2013 awards season was the era of peak Hathahate. As Anne Hathaway racked up the statues for her performance as Fantine in" Les Mis," with every speech she gave, the once-beloved actress simultaneously unleashed a tidal wave of public vitriol usually reserved for war criminals or the stars of amateur music videos. This, in turn, spawned numerous think pieces analyzing the source of the world’s Hathahatred, from her try-hard vibes to her overbearing perfectionism. "She’s got this theater-kid thing where she adopts the mood of every situation she’s in ... but wildly overcompensates every time,” said critic Richard Lawson, while scientist Terry Pettijohn took a more empirical approach, saying, “When times are good, we prefer actresses with rounder faces.” Suffice to say, whatever the reason, the world had turned against Anne Hathaway.
Yesterday — almost exactly two years after the backlash reached its zenith — it was announced that Hathaway was to star in a one-woman play, George Brant’s "Grounded," about a fighter pilot facing an unexpected pregnancy. Had the words “Anne Hathaway” and “one-woman play” (and perhaps “pregnancy” and "fighter pilot") appeared together in a sentence back in 2013, the response would have been swift and merciless. Yet while Twitterverse tossed off a couple of tired jokes last night when the news was announced, mostly the sniping felt toothless, like people reading lines from an old script. Meanwhile, the attitude among the media folks who had once gleefully proclaimed their Hathahate seemed to have shifted somehow -- away from schadenfreude at someone making oblivious public missteps, toward a warm, if ironic, enjoyment at someone playing into their public persona (and perhaps, too, an acknowledgment of the ridiculousness of all the outrage directed at this talented, self-possessed feminist with great teeth in the first place). This tweet from Vulture’s Abraham Riesman might just sum it up:
Let me call it now: Hathahate is over. Hathatlove is in. It's time to allow your unwarranted hatred to morph, gradually, into ironic appreciation and finally, inevitably, into some sort of genuine affection (pretend like its October 2014 and you're realizing that you suddenly like Taylor Swift).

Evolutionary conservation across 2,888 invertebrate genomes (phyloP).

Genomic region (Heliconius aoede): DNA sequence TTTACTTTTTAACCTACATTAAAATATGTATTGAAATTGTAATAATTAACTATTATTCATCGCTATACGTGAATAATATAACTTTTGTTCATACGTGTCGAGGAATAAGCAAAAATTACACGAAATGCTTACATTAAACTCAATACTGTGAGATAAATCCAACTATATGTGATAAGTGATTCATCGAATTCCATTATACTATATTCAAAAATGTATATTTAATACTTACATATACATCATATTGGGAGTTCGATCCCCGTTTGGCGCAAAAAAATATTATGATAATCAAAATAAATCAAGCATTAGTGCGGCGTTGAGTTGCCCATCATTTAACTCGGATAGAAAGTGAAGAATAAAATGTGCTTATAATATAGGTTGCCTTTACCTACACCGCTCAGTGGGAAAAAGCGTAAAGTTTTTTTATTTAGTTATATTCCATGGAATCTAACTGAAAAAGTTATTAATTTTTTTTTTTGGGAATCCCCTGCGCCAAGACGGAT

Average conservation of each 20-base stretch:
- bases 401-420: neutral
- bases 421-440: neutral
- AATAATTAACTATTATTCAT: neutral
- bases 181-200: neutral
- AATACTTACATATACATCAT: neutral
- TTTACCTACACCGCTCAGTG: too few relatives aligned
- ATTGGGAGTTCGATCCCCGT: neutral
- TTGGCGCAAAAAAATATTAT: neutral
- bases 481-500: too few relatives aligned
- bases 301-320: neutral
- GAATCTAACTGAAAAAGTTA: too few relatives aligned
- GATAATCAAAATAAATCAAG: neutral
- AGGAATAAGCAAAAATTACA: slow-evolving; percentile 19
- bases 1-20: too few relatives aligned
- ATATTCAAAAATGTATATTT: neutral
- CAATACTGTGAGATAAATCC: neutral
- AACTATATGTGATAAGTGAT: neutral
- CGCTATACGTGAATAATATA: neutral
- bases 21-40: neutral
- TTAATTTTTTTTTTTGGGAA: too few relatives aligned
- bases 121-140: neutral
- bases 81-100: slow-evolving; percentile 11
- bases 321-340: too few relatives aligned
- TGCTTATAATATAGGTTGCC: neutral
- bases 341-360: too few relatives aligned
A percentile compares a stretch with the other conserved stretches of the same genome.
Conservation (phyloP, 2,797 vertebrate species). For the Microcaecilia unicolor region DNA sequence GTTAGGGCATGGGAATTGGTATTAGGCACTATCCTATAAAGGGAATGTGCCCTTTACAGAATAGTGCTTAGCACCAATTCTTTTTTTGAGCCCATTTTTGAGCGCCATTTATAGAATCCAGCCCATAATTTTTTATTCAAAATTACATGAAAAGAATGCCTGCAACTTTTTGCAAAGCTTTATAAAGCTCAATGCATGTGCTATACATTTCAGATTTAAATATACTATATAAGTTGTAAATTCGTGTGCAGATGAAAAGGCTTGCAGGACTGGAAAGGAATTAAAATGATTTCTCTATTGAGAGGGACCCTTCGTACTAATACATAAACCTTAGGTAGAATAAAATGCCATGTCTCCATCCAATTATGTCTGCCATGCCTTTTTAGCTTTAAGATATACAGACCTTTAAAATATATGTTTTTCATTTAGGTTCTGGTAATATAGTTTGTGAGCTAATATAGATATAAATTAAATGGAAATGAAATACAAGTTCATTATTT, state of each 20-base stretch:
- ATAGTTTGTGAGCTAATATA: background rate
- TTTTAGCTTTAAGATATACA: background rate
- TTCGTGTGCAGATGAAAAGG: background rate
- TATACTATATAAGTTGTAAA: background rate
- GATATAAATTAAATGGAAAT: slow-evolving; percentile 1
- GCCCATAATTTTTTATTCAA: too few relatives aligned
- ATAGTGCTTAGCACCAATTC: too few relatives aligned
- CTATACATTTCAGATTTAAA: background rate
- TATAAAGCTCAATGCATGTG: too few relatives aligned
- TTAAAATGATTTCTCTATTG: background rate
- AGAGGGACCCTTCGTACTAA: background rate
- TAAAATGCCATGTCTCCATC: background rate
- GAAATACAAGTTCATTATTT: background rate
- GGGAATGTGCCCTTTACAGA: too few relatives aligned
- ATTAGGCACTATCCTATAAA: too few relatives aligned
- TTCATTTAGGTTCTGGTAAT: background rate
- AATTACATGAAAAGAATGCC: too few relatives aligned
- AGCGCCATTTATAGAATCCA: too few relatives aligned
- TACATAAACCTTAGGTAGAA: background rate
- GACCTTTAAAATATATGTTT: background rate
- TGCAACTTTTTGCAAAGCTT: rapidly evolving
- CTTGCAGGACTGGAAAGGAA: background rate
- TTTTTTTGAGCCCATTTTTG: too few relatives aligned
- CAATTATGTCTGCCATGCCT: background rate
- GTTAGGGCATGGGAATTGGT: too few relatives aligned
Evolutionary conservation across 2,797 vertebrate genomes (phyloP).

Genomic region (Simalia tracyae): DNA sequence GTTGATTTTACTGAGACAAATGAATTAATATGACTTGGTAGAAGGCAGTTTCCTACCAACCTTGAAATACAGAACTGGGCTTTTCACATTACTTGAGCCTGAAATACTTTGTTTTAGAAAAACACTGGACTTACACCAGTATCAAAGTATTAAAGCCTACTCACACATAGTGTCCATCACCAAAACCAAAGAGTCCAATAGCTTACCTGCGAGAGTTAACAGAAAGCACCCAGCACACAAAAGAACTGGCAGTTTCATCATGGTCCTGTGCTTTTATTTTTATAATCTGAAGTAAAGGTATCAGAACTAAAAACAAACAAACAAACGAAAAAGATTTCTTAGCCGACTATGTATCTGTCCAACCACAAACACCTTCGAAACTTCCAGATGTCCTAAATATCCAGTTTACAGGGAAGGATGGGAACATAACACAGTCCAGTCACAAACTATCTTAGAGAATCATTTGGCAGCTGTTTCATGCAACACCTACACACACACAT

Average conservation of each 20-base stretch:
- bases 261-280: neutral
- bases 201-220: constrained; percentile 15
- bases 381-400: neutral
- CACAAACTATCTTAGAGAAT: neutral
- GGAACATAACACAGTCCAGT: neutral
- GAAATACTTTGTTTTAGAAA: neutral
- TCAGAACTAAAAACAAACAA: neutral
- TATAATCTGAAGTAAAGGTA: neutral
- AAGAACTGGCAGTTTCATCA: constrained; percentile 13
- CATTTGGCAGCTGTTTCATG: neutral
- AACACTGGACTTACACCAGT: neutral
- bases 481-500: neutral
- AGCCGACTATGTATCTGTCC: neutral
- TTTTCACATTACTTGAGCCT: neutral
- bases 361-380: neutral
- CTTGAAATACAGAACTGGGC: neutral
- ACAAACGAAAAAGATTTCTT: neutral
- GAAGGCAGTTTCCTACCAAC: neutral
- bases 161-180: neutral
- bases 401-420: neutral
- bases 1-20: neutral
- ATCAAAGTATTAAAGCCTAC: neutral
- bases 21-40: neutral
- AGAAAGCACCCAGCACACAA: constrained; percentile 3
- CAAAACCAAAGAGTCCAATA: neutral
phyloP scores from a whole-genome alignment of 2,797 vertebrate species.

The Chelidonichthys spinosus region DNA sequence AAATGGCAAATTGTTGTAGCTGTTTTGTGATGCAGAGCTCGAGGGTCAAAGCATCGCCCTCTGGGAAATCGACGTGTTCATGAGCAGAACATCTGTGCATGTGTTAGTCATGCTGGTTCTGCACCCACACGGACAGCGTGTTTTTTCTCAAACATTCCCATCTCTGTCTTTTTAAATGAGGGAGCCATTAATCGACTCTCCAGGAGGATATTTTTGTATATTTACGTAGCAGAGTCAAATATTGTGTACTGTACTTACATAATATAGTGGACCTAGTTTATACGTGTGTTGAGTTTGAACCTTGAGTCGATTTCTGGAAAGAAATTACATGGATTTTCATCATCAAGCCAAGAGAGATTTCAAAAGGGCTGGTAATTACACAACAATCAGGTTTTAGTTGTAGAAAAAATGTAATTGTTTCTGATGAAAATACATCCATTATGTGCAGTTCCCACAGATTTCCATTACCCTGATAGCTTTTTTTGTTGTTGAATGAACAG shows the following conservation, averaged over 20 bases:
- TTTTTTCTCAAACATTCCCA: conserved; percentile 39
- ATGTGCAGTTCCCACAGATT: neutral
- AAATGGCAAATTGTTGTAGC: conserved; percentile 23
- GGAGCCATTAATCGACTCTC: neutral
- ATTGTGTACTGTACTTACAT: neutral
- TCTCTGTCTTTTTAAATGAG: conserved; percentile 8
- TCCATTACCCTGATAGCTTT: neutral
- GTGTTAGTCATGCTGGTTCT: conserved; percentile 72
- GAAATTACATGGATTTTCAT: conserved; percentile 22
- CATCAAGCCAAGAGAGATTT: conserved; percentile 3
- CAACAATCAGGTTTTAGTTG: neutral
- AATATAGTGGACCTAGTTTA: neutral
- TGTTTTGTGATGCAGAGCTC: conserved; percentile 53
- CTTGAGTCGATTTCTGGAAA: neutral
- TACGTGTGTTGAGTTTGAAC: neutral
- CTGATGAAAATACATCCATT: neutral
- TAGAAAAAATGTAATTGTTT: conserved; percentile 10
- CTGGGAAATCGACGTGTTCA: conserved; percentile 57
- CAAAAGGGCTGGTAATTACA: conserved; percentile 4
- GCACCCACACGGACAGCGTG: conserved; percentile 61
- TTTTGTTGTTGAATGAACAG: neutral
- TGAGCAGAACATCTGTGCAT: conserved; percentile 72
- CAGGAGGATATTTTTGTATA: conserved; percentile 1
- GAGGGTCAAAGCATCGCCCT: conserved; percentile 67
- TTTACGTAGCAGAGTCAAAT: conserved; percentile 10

Here’s how Hathaway was able to slide out of her P.R. crisis:
1. Stay under the radar
After the backlash hit, Hathaway smartly employed what I call the Milford School of crisis P.R.: Be neither seen nor heard. Despite the various flaws people like to name-check — try-hard, theater-kid, too smiley, etc. — Hathaway’s biggest problem was ultimately overexposure. Nobody is immune to it; even golden girl Jennifer Lawrence announced an upcoming hiatus for fear of wearing out her welcome. Staying out of the limelight enabled public hatred to dissipate at its own rate, which, as we have seen time and time again, it always does. Like playing hard to get in a relationship, public approval comes in cycles: Something is loved, there is inevitable backlash, and then backlash to the backlash brings it back into vogue again, while making room for a new public enemy No. 1 to emerge in its stead.
2. When you return, return with something bigger than you...
It’s a truth of the modern age that the public’s inexplicable hatred for Anne Hathaway is matched only by its inexplicable love for Christopher Nolan (truly, it’s not by virtue of Nolan's filmmaking genius that his movies are always No. 1 on IMDB). Associating herself with an eagerly-anticipated cultural phenomenon was surely a smart move, as was taking on an atypical Hathaway character: prickly, competent and unshowy.
What’s more, a Nolan movie is always such a marquee event, providing so much press and reviewer fodder of its own -- black holes, plot holes, McConaughey, TARS — that Hathaway was bound to become just a footnote in the conversation, which is a good thing (see point one). Nolan has such a strong directorial hand that even the critics who didn’t enjoy her performance could blame it on the man behind the camera. As The Wrap's Alfonso Duralde wrote, Nolan's women are “ruled by their, you know, lady feelings, before ultimately capitulating to the men around them, even though the men aren’t that stable themselves.” Heck, even media darling Jessica Chastain fell prey to these sorts of criticisms.